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Puget Sound

Drone image by National Oceanic and Atmospheric Administration of the J50 feeding effort
NOAA Fisheries, under permit # 18786

Scientists have taken an unprecedented step to save one of the Salish Sea’s 75 endangered orcas: They tried to feed her in the wild.

Jeff Foster of the Whale Sanctuary Project checks the pole that will be used to collect breath samples during the planned health assessment of J50
John Gussman/NOAA Fisheries

As scientists searched Salish sea waters for the young, emaciated orca known as J50, they spotted her relative, still carrying her dead calf.

Less than 200 years ago, the easiest way to get around a lot of the Pacific Northwest was by canoe. The first American steamship to provide regular service among Puget Sound ports arrived in 1853.

This small steamship, propelled by paddlewheels attached to its sides, was called the Fairy. But its success was short-lived. It soon blew up and sank.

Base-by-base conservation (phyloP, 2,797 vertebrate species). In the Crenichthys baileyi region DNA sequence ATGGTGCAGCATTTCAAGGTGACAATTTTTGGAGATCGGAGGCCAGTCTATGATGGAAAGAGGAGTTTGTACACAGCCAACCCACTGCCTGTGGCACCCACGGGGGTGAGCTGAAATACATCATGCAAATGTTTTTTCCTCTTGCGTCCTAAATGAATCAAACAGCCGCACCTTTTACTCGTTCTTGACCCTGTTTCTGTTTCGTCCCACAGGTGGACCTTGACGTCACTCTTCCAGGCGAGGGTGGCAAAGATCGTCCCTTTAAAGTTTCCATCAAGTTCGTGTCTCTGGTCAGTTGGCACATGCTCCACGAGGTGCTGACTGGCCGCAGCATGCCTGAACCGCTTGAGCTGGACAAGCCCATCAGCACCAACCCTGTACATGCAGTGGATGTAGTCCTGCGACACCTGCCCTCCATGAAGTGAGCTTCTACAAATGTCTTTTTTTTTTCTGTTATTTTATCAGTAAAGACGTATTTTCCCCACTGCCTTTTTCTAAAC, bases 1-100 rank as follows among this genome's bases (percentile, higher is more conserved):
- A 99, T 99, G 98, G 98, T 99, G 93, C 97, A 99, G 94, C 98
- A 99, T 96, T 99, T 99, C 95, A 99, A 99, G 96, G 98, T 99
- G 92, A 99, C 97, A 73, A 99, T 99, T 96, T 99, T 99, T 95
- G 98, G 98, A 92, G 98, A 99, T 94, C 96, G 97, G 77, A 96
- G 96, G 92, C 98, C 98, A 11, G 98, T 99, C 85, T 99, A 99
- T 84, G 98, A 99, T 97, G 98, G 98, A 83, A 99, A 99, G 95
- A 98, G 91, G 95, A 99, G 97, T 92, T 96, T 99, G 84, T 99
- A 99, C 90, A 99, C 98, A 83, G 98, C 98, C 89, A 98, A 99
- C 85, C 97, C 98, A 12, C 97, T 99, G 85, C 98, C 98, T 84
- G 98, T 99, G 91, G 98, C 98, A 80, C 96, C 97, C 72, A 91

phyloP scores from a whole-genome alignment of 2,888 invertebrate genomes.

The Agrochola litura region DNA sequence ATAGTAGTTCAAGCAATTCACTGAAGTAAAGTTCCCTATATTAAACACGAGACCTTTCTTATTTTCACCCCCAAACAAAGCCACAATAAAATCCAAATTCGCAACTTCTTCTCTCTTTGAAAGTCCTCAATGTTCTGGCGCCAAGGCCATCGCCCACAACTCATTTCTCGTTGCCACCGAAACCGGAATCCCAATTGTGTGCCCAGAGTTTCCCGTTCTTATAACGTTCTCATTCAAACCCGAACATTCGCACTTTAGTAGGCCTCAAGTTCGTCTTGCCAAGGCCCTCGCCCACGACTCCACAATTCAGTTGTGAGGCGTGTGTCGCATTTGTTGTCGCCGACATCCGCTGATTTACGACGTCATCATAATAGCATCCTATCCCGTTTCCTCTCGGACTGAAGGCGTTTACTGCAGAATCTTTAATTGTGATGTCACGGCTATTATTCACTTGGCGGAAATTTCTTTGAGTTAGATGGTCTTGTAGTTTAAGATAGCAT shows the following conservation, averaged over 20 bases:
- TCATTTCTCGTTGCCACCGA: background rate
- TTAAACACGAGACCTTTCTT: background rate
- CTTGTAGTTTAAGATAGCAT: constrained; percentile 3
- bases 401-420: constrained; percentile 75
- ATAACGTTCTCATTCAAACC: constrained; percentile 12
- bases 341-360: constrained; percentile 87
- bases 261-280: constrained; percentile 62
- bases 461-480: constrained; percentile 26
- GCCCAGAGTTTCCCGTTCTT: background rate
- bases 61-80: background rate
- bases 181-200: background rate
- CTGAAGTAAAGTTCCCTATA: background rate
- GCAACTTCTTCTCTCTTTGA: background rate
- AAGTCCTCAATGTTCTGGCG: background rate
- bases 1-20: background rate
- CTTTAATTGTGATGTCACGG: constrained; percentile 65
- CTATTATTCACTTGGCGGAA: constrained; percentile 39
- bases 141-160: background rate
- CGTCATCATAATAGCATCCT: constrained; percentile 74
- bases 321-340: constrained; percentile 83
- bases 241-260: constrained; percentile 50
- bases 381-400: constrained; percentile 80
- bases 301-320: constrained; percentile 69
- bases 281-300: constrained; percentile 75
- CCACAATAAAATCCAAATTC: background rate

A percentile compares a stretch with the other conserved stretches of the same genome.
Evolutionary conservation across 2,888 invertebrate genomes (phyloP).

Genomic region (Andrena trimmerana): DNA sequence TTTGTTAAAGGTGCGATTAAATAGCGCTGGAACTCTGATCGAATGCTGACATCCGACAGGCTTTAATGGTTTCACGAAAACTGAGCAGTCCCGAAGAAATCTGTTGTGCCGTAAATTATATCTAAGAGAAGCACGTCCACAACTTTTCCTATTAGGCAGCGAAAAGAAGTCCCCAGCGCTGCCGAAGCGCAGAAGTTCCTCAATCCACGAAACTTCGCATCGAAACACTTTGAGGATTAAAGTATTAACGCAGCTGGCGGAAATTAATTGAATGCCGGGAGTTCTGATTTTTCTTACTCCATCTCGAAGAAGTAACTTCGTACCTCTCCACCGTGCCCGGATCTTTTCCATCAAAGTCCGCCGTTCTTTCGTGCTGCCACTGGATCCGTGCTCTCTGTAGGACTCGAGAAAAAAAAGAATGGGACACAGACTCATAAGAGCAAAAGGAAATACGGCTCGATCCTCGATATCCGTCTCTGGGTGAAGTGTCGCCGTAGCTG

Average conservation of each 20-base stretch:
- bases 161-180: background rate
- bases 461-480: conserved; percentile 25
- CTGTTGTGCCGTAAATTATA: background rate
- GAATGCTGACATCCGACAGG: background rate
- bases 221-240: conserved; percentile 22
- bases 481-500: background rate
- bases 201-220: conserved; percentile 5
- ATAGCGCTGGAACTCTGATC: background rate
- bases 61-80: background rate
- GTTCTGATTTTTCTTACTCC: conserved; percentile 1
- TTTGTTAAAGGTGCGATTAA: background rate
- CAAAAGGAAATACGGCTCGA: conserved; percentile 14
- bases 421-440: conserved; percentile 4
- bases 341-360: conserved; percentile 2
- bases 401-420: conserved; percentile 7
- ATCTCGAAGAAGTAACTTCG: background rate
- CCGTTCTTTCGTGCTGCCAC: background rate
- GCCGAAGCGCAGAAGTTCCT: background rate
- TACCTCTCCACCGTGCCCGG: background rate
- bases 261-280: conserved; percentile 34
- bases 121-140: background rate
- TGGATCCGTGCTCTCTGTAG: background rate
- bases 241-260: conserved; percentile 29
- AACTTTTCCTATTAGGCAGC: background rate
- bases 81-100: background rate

Southern Resident killer whale J50 and her mother, J16, off the west coast of Vancouver Island near Port Renfrew, B.C., on August 7.
Brian Gisborne, Fisheries and Oceans Canada

J50 is alive.

The emaciated, 3 1/2-year-old orca had seemingly gone missing over the weekend, leading some biologists to worry that she may have died.

Plans were underway to feed the young whale with live salmon – possibly laced with medicine – or to inject her with antibiotics, in the hopes of saving the youngest orca in this endangered group.